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Levels of Arsenic in Rice: The Effects of Cooking

University of Aberdeen
Start date
End date
Total arsenic and arsenic speciation was performed on rice that had undergone various forms of cooking. Basmati, long-grain, polished (white) and wholegrain (brown), as well as parboiled rice, were investigated. The effect of rinse washing, low volume (2.5:1 water:rice) and high volume (6:1 water:rice) cooking, as well as steaming, were investigated. Rinse washing was effective at removing circa. 10% of the total and inorganic arsenic from basmati rice, but was less effective for other rice types. While steaming reduced total and inorganic arsenic rice content, it did not do so consistently across all rice types investigated. Low volume water cooking did not remove arsenic. High volume water:rice cooking did effectively remove both total and inorganic arsenic for the long-grain and basmati rice (parboiled was not investigated in high volume cooking water experiment), by 35% and 45% for total and inorganic arsenic content, respectively, compared to uncooked (raw) rice.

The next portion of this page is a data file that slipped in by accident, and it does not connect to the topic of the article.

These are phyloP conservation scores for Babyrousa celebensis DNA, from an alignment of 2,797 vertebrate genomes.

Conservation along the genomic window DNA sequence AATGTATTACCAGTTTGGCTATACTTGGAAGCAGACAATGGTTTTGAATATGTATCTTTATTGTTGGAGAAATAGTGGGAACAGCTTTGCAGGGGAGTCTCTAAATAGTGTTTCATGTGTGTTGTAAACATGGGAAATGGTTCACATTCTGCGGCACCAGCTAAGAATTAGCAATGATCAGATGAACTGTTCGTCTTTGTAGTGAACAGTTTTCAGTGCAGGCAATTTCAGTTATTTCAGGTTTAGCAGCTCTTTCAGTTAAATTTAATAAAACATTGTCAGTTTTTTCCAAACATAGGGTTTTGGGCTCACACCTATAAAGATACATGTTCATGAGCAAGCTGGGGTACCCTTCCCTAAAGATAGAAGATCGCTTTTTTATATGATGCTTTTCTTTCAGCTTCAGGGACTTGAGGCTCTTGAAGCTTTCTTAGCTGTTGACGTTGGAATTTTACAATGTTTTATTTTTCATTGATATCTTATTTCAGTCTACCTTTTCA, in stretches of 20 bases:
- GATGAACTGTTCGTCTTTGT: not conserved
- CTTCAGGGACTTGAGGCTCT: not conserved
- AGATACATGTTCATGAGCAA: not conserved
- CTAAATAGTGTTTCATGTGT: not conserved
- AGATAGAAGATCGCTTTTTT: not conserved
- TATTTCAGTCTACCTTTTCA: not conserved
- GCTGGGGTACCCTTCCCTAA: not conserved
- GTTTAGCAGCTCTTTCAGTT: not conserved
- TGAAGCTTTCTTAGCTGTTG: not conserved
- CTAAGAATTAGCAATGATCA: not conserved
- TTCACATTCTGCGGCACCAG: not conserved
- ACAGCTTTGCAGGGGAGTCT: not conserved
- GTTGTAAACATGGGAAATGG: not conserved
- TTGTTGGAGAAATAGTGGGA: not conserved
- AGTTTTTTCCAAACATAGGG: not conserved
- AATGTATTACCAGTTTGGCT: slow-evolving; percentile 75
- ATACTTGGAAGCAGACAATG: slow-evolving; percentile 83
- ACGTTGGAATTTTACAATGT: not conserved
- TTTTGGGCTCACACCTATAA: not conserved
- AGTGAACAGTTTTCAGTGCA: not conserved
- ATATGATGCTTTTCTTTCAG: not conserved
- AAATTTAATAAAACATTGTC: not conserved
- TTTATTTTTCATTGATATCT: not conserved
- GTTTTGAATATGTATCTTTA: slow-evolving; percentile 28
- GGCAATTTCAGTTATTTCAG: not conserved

To reduce arsenic content of cooked rice, specifically the inorganic component, rinse washing and high volume of cooking water are effective.

More information
The final report, "Levels of Arsenic in Rice: The Effects of Cooking" is available at Foodbase, an open access repository of the FSA.

Find more about this project and other FSA food safety-related projects at the Food Standards Agency Research webpage.

Funding Source
Food Standards Agency
Project number
Food Preparation and Handling
Heavy Metals